Precious and worthless: a comparative perspective on loot boxes and gambling

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Abstract

Odds-based microtransactions in video games, so-called “loot boxes,” offer users a chance to get special game items for actual money (i.e., legal tender), as opposed to acquiring this "loot" through in-game achievements. This feature provides revenue for game developers and allows users to acquire items that would otherwise require hours of game play. But loot boxes threaten to degrade game design and to foist addictive mechanics on vulnerable users. Loot box purchasers, much like pathological gamblers placing a wager, report an initial rush when opening a loot box and then a wave of regret and shame. This problem is especially acute in underage consumers who spend thousands of dollars to gain a desired item. Governments are aware of this disturbing trend and are attempting to regulate or outright ban the practice.

Present attempts to constrain game developers are predicated on a finding that selling random virtual items is in fact gambling. That approach is flawed. Loot boxes are unlikely to meet the legal requirements of gambling on account of two factors: users are guaranteed to receive at least one item and all items offered have no tangible value. Moreover, prohibiting the practice may encourage political actors to further censor video games, a popular scapegoat following school shootings and other tragic events. While loot boxes may not constitute gambling, the troublingly opaque nature of loot box odds warrants intervention. Accordingly, this Essay offers a novel dual-prong transparency-based solution that avoids an outright ban on the activity. First, the odds of obtaining specific loot should be disclosed to consumers. Second, regulators should require game developers to rate such games as appropriate for adults, not children.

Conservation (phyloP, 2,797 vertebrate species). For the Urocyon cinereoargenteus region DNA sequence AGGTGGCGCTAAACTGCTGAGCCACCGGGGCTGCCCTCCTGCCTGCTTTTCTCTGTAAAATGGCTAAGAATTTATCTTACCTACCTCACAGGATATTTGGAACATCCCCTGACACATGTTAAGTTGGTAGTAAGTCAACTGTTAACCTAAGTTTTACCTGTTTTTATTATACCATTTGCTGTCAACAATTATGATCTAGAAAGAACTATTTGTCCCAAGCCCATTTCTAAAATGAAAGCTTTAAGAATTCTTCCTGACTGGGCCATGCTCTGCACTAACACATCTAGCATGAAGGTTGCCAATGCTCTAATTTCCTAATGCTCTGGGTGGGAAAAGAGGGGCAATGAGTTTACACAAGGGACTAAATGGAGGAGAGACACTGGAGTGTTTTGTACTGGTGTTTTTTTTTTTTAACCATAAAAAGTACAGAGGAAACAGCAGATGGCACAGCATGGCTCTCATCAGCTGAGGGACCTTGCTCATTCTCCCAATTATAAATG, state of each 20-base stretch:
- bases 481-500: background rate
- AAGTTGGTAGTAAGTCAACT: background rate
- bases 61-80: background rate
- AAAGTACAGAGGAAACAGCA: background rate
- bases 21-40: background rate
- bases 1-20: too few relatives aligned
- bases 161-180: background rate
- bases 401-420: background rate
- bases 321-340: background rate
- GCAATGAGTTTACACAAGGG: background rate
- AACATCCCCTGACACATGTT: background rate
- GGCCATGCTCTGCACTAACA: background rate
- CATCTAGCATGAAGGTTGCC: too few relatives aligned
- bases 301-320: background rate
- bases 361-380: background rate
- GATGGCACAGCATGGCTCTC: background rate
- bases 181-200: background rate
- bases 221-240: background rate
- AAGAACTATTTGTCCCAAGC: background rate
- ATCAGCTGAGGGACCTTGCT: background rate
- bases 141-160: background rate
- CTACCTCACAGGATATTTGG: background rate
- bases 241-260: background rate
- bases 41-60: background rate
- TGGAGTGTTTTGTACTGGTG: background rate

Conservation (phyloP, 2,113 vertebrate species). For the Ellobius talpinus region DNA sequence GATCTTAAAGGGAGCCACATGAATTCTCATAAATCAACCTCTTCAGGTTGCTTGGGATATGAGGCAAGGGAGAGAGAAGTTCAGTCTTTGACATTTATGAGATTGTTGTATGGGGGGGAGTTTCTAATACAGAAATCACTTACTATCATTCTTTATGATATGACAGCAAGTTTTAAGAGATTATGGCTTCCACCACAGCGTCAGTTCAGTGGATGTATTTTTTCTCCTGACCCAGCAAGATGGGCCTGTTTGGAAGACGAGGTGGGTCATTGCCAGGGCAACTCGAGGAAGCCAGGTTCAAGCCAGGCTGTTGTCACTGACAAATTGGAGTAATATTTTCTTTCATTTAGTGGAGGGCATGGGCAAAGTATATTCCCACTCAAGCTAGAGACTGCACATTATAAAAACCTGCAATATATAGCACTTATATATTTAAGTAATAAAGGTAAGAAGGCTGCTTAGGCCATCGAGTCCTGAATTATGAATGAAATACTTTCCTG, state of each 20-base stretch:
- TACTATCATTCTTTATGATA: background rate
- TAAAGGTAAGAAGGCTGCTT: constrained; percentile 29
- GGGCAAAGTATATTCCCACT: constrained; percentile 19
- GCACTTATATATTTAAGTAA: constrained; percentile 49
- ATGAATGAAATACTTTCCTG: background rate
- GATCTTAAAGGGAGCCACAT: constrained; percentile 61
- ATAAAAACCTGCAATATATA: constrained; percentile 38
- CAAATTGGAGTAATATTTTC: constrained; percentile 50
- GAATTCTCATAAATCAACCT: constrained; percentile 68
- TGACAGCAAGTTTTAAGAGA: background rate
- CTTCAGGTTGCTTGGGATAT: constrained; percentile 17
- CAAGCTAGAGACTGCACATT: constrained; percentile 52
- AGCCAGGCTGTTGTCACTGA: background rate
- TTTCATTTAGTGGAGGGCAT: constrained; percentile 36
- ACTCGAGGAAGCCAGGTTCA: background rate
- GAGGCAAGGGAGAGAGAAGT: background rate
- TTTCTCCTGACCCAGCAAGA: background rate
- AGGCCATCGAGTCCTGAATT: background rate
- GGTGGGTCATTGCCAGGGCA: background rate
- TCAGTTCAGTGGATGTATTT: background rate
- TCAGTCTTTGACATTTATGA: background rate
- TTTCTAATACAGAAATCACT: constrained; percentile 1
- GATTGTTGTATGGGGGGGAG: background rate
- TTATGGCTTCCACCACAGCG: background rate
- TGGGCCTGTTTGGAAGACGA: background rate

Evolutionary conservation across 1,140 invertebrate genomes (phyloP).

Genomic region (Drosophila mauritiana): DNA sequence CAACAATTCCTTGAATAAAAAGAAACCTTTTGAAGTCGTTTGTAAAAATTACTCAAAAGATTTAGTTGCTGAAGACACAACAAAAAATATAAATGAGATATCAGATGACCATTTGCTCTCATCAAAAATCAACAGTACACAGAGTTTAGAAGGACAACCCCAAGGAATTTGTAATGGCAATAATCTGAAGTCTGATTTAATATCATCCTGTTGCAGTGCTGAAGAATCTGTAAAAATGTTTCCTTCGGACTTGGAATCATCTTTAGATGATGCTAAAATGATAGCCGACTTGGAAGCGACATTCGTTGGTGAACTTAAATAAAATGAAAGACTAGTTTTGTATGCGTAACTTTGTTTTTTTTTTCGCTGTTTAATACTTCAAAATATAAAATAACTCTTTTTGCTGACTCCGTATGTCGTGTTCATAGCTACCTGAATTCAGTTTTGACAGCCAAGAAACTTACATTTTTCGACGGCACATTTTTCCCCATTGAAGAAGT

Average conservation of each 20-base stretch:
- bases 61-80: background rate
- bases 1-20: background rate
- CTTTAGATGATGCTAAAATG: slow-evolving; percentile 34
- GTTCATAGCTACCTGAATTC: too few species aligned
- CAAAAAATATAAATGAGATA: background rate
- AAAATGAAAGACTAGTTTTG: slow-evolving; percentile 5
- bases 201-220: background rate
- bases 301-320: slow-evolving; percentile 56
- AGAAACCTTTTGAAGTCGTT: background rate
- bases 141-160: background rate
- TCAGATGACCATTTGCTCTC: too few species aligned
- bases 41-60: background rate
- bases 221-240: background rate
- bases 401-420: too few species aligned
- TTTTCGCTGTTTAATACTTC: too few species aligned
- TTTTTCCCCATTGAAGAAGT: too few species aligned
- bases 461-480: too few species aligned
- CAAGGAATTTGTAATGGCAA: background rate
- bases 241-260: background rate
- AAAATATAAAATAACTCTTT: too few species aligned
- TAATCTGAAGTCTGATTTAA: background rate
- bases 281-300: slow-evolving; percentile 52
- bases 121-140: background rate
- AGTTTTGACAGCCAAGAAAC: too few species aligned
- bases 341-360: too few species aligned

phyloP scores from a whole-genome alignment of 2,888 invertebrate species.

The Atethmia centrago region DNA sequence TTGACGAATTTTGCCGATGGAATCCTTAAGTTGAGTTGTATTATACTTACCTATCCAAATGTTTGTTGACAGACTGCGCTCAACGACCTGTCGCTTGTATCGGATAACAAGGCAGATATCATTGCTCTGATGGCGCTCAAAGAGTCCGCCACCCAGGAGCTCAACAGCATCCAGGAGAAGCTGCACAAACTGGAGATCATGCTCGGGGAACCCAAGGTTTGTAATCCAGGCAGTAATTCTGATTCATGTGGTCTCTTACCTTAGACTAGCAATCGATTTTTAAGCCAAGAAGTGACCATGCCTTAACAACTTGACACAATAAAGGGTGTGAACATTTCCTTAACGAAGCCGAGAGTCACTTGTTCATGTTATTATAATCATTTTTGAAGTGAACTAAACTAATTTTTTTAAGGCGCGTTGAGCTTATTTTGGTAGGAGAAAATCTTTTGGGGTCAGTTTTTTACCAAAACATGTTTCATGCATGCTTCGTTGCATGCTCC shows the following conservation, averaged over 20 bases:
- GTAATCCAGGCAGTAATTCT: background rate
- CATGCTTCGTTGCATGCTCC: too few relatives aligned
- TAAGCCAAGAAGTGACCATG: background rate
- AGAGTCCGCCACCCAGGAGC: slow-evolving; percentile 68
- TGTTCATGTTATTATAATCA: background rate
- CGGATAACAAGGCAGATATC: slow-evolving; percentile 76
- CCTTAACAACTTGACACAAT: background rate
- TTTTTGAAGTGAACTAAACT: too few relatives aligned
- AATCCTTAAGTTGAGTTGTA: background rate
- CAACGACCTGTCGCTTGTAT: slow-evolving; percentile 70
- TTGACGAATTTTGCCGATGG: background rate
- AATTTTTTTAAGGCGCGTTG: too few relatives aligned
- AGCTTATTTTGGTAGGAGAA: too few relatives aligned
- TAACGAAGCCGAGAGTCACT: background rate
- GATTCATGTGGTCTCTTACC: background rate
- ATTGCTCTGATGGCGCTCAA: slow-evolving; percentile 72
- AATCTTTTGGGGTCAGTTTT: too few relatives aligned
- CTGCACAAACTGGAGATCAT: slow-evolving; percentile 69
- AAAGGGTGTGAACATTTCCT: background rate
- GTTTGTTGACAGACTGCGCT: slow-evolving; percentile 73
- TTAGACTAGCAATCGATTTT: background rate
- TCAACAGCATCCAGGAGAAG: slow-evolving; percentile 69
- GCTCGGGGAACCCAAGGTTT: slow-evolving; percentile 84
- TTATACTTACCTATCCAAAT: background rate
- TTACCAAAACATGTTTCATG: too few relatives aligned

Original languageEnglish
Pages (from-to)77-114
Number of pages38
JournalMinnesota Journal of Law, Science & Technology
Volume20
Issue number1
Publication statusPublished - 2018

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